2.4.In other words, any preliminary execution is excluded simply as a matter of protection of the sovereignty. From another viewpoint, to be allowed an execution of a judgment, which recognition is not certain and might later be dismissed in the course of a regular appeal,will impair the legal predictability and might severely infringe the party’s rights in cases of reverse execution (i.e. the creditor has already moved the acquired assets out of the jurisdiction where execution occurred and final recognition was not granted)[6]. While adopting this construction, the legislator has also borne in mind that the power the judgment to be executed will be attached automatically by the law when the judgment of recognition becomes final. Theseeffects will immediately stabilize the order for execution and there will be no further obstacles for the handing-over of the writ of execution to the creditor.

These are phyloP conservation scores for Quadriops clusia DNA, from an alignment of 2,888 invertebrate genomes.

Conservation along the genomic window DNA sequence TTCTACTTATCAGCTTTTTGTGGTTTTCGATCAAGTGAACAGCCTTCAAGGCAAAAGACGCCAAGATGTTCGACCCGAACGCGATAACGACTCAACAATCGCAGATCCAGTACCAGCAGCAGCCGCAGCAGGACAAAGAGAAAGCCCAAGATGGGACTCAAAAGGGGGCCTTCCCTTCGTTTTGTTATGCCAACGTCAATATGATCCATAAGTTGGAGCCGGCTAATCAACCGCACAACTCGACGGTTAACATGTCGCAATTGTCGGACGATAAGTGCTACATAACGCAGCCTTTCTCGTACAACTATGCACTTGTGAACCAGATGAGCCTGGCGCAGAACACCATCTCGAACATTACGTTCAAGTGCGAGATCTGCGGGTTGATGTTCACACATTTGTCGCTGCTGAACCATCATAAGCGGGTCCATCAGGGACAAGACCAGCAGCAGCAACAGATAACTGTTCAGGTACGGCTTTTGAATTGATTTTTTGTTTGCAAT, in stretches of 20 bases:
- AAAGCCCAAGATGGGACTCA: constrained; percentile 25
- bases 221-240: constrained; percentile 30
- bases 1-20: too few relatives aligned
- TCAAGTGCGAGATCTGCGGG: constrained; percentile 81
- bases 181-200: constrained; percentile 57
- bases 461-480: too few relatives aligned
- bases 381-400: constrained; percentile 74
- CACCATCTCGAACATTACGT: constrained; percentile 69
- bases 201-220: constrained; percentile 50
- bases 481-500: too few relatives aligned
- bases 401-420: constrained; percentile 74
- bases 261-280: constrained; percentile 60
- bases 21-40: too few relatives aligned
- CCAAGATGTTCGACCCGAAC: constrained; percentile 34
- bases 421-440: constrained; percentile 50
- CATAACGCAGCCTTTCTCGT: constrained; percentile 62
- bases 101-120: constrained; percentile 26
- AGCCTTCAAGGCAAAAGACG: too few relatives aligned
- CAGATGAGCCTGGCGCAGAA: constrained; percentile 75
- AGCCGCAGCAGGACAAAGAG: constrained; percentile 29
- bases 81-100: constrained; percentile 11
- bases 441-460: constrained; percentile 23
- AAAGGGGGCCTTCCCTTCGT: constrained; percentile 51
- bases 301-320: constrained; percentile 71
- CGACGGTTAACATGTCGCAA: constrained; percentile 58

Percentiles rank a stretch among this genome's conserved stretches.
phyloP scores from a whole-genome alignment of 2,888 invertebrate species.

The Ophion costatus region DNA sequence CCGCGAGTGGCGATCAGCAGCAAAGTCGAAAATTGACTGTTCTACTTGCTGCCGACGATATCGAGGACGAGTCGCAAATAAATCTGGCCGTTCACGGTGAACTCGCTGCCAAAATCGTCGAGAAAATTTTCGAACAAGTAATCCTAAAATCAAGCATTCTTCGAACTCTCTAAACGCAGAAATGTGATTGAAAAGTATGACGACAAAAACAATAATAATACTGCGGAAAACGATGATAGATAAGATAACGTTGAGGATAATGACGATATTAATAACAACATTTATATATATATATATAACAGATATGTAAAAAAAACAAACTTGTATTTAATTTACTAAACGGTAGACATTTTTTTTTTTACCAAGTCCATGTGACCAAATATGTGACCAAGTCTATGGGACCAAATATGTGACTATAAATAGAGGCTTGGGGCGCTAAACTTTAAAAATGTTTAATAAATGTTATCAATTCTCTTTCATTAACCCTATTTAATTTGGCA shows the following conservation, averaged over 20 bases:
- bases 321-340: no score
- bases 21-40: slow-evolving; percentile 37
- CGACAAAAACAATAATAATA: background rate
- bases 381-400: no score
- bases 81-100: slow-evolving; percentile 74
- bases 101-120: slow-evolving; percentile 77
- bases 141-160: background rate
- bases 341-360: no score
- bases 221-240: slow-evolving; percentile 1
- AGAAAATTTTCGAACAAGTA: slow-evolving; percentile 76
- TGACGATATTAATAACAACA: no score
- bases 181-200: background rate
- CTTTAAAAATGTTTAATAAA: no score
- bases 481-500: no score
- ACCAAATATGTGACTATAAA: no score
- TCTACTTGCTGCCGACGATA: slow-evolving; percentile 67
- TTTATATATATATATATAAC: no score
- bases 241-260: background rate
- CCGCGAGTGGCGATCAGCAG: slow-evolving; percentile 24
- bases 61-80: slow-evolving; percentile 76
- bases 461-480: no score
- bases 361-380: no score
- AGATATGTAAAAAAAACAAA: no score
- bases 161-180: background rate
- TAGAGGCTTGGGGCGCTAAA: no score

1. Reasoning of the Reform

3.1.A question appears inevitably why the general procedure under which an execution is ordered and a writ of execution is issued by the court of first instance is not followed instead of bothering with the sovereignty problem, with the particularly competent court in each hypothesis etc.